Brenda Ferdinand-Baton

Tthebacha, NWT

Brenda was born and raised in Délı̨nę all her life. She loves the outdoors, especially the annual fish camp at Ohka Bay and Deer Pass Bay. Brenda has a diploma in Management Studies. After she graduated from the program, the program was changed to Business Studies. Brenda has gained employment at the Sahtú Dene Council as Manager of Indigenous Skills and Employment Training Strategy (ISETS) and as the Executive Director. She still plays both roles in the organization. Brenda wants to be on the steering committee because she wants to learn more and share her experiences in land-based programming and mental health work. Being out on the Land in camps or at her cabin, gives her energy, and reliving her culture gives her peace. There is just something about being out there…

Supporting Wellbeing has an Advisory Council composed of on the land leaders from various regions of the NWT who guide the development and delivery of Supporting Wellbeing curriculum and programming for on the land leaders in the North.

Mandee McDonald

Sǫ̀mba K’è, NWT

Mandee is a hide tanner, workshop facilitator, and a PhD student in the Faculty of Native Studies at the University of Alberta (UoA) where her work focuses on hide tanning theory, Indigenous governance, and land-based programming. She is a Research Fellow at the Wahkohtowin Law and Governance Lodge at the UoA. She is a co-founder of Dene Nahjo, a Dene innovation collective that fosters Indigenous leadership skills and values through resurgence-based initiatives. As a SWB Advisory Council member, Mandee helps guide the curriculum development and delivery of the project by sharing her expertise and insights on land-based program delivery. Mandee is Maskîkow (Swampy Cree), originally from Mántéwisipihk (Churchill, MB), and a member of York Factory First Nation. She has resided in Sòmba K’è, Denendeh (Yellowknife, NT) for most of her life.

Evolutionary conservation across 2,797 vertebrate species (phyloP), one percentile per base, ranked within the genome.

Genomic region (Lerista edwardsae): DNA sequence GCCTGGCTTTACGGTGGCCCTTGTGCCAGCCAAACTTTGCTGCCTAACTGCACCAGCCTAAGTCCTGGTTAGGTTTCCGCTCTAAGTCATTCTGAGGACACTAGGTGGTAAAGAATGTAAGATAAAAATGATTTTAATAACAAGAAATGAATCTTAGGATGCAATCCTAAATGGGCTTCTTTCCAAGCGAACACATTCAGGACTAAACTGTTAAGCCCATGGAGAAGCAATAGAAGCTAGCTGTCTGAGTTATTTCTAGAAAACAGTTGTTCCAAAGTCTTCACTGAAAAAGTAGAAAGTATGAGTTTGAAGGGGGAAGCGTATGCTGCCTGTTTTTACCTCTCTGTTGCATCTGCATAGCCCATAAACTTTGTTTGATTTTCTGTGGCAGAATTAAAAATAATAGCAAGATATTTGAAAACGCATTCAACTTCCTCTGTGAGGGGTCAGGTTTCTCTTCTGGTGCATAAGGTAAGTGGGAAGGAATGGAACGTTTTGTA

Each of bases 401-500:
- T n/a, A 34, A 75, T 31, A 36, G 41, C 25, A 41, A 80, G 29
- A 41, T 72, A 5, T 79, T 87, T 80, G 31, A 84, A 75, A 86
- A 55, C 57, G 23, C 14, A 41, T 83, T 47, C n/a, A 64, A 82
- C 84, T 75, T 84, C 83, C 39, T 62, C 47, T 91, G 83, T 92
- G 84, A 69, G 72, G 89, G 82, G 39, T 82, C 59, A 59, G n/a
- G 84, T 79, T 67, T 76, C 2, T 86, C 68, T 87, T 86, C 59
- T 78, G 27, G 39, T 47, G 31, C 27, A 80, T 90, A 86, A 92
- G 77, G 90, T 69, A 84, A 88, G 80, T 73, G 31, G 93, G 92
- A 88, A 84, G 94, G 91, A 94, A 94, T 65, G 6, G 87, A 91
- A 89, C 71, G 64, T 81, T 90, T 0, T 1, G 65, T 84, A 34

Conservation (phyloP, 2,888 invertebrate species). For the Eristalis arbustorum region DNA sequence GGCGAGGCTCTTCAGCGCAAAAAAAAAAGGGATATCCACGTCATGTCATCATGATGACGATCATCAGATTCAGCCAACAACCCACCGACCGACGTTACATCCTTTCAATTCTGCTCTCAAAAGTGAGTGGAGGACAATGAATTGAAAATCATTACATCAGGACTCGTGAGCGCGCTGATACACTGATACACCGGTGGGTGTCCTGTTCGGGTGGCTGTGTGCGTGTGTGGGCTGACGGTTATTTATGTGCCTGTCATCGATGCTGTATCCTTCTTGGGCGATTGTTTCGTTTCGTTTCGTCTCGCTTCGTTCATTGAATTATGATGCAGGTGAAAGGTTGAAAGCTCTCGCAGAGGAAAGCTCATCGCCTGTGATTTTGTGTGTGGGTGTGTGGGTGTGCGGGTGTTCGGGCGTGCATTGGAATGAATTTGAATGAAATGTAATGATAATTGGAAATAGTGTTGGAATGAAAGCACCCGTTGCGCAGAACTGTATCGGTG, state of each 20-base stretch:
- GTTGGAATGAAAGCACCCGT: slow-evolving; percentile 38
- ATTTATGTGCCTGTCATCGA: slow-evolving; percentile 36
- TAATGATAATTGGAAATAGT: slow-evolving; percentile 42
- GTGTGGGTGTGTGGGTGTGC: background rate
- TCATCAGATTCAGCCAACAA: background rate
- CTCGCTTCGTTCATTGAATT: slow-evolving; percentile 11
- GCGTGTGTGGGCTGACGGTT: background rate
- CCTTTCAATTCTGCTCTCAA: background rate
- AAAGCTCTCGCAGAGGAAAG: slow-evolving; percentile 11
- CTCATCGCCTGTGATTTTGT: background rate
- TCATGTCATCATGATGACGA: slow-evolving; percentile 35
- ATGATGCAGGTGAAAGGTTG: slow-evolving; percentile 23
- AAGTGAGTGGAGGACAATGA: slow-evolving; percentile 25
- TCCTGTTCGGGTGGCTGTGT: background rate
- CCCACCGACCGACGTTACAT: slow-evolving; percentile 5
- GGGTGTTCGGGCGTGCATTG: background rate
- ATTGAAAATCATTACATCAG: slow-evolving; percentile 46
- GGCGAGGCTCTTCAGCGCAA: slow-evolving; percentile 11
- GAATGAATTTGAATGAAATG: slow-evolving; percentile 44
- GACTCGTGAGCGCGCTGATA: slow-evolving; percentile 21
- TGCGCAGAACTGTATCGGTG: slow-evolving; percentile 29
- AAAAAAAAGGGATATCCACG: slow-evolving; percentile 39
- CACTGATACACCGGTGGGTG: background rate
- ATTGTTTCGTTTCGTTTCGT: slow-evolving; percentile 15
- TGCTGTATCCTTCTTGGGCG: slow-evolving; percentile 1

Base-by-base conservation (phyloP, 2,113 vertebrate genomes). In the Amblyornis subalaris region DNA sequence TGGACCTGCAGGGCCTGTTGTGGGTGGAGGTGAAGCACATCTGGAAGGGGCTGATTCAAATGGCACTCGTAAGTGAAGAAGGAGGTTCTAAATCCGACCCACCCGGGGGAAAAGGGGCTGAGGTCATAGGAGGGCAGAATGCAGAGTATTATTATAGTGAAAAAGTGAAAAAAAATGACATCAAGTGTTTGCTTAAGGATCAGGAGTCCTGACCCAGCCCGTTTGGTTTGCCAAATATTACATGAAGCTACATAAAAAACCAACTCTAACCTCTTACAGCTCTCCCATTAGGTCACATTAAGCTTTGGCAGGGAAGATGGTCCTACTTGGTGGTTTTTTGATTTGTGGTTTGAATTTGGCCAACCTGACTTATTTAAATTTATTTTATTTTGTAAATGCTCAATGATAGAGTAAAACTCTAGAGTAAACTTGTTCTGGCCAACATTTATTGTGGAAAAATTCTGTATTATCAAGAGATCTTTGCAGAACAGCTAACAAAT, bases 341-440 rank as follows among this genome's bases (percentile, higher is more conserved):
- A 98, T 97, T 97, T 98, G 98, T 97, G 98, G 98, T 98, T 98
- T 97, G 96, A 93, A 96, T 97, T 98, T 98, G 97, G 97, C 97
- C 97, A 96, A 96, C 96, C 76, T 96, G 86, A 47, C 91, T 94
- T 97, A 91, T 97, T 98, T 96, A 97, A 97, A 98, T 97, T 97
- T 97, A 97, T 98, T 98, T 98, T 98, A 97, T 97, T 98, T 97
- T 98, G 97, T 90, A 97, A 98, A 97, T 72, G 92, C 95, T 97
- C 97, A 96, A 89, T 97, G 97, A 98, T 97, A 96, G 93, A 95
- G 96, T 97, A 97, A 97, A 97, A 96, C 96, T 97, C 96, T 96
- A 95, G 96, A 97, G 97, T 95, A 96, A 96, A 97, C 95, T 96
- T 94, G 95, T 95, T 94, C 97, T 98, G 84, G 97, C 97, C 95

Tammy Steinwand

Behchokǫ̀, NWT

Tammy Steinwand-Deschambeault is a Tłı̨chǫ Citizen from Behchokǫ̀, NT. Tammy graduated from the University of Saskatchewan with a Bachelor of Education. Tammy taught in Behchokǫ̀ for years before moving to the Culture and Language Coordinator position at Tłı̨chǫ Community Services Agency. Tammy helped create an immersion program in Behchokǫ̀ that is still running today. Tammy assisted the GNWT with curriculum development of Northern Studies and the Our Languages Curriculum. Tammy is the chair for the NWT Official Languages Board. Presently Tammy is the Department of Culture and Lands Protection Director for the Tłı̨chǫ Government. She holds a master’s degree through the University of Victoria on Indigenous Language Revitalization. As a SWB Advisory Council member, Tammy guides the curriculum development by sharing her expertise and insights on land-based programs, curriculum development, and Tłı̨chǫ way of life.